I had a strangely quiet afternoon on Tuesday, and when my only late afternoon appointment cancelled, I went home. I felt tired, slightly unwell, and really crabby.
I was crabby for several reasons. It is bitterly cold out most of this week. Our local paper just announced it is going to be published only weekly starting in March. Since January 4th, our mail has been delivered a total of four times. The last time it was delivered there were five pieces of mail belonging to a couple who live on the next block. I delivered it to them myself. We are told that the carrier for our route quit, and our mail will only be delivered if other carriers have time. They are in the process of hiring, and suggest we have our mail held at the post office for us to pick up ourselves until we have a regular carrier. Who has time to do that? Grrr! I wrote my congressman about this even though I don’t care for him and he makes me crabby, too.
I also was crabby due to the frustrating work of getting all the necessary documentation for an appointment later in the week to get my REAL ID. That is the identification card/drivers license that one needs to have after 10/2020 to use as an ID for air travel. My driver’s license expires February 1, so it was time to get the new ID. There are very specific requirements for the documents so that there is primary source verification of identity and address. Do you think I could find my Social Security card? Of course not. I am thankful that my most recent W-2 form came in one of the two mail deliveries this week so I can use that to provide proof of my Social Security number.
I am a government employee and I am pretty used to the slow workings of the bureaucracy. That said, I really hope that the bureaucracy is in good fighting trim and all my documents are the right ones and sufficiently current to make my appointment at the DOT go smoothly this week.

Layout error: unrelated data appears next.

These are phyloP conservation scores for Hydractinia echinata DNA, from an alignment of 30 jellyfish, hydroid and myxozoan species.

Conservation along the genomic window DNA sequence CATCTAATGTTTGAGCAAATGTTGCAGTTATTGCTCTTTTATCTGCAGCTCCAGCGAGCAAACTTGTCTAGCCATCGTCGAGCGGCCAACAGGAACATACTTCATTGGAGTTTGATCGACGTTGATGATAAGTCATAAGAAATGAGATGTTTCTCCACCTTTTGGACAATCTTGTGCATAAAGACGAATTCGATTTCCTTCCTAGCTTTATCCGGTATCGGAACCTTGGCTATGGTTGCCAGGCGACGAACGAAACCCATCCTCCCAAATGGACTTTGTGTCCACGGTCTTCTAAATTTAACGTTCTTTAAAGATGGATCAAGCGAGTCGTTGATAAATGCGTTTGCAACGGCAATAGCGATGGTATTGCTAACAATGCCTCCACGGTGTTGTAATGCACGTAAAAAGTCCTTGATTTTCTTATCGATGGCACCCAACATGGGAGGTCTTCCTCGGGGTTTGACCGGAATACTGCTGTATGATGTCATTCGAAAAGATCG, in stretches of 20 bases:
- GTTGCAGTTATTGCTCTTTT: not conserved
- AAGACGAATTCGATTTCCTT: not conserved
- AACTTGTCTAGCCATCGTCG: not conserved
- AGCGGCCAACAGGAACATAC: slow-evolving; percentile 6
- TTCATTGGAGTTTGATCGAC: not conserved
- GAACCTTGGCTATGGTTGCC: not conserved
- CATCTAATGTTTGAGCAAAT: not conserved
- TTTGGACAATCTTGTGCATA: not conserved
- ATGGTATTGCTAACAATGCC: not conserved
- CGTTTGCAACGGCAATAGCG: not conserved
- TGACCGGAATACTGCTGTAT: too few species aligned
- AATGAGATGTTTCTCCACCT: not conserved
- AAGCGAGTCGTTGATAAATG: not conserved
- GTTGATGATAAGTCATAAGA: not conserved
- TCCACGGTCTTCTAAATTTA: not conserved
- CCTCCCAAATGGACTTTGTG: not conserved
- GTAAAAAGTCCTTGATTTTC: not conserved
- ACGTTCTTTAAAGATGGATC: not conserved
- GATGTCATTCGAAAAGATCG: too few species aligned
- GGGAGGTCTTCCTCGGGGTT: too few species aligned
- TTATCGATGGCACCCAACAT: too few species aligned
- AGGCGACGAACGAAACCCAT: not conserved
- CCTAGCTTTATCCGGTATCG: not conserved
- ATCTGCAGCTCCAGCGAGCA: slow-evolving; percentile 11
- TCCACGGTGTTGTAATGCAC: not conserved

What makes you crabby? Are you getting the REAL ID? Got any good bureaucracy tales?
Photo credit: Cody Black
I saw an article about the taboos of tattoos on bbc.com yesterday. We all know that tattoos are much more prevalent – almost a fashion statement these days – among the younger generations, but there is still a lingering social taboo against them. Apparently it is legal in the US (and the UK) for companies to have a “no tattoo” policy. Never occurred to me that a company would even have such a policy, much less that it would be legal!
YA has a few piercings and two tattoos. I’m not crazy about her tattoos (some style choices, some money issues) and just a few days ago we had a discussion about still being careful about tattoos and piercings until you know the acceptance level of a possible employer.
For quite a few years, I’ve fantasized about getting tattooed myself. Small, on my wrist (toward the inside), multi-colored hibiscus flower with YA’s name, in her handwriting. She knows about this plan and every now and then tries to encourage me. My guess is it will probably never happen, but you never know. I know it won’t be a problem here at my company but I might have to wait until Nonny is gone!
Knowing you could get rid of it tomorrow if you don’t like it, tell me about the tattoo you would get.
As I was walking out of the co-op the other day, I looked down to see a large splotch of rice in the parking lot. The kind of splotch that can only be achieved by having your bag of rice break open while you’re carrying it to the car (you can guess why I know this). My first thought was that the local birds would be happy but then I remembered that supposedly uncooked rice is bad for birds, which is why they throw birdseed now at weddings.
Then when I got home, I discovered that YA had received TWO “save-the-date” cards.
Wedding reminder #3 was when I was watching Cake Boss that night and one of the bakers (sorry I don’t watch this enough to know any of their names) was celebrating a milestone anniversary with a big party and a wedding cake. When the couple began to cut the cake and feed each other, I cringed, hoping they wouldn’t smash the cake into each other’s faces. I detest that.
So all these wedding reminders in one day made me think about weddings how the traditions have changed over the years. My first wedding, which was completely orchestrated by my mother, was fairly traditional. Church, gown, reception, cake (unsmashed), lots of people I didn’t know. My second wedding was the exact opposite, we met the judge at Good Earth restaurant and were married at the table with our server, Philip and the server from the next section, Sarah, as our witnesses. Honeymoon at Day tons that afternoon. I am much more fond of my Good Earth wedding memories than my traditional ones so it makes me wonder why so many brides and bridegrooms adhere so stickily to all the “musts” when getting married. Why not do something different, stretch their boundaries, find things that are meaningful instead of just traditional. Those of you with psychology degrees, any ideas?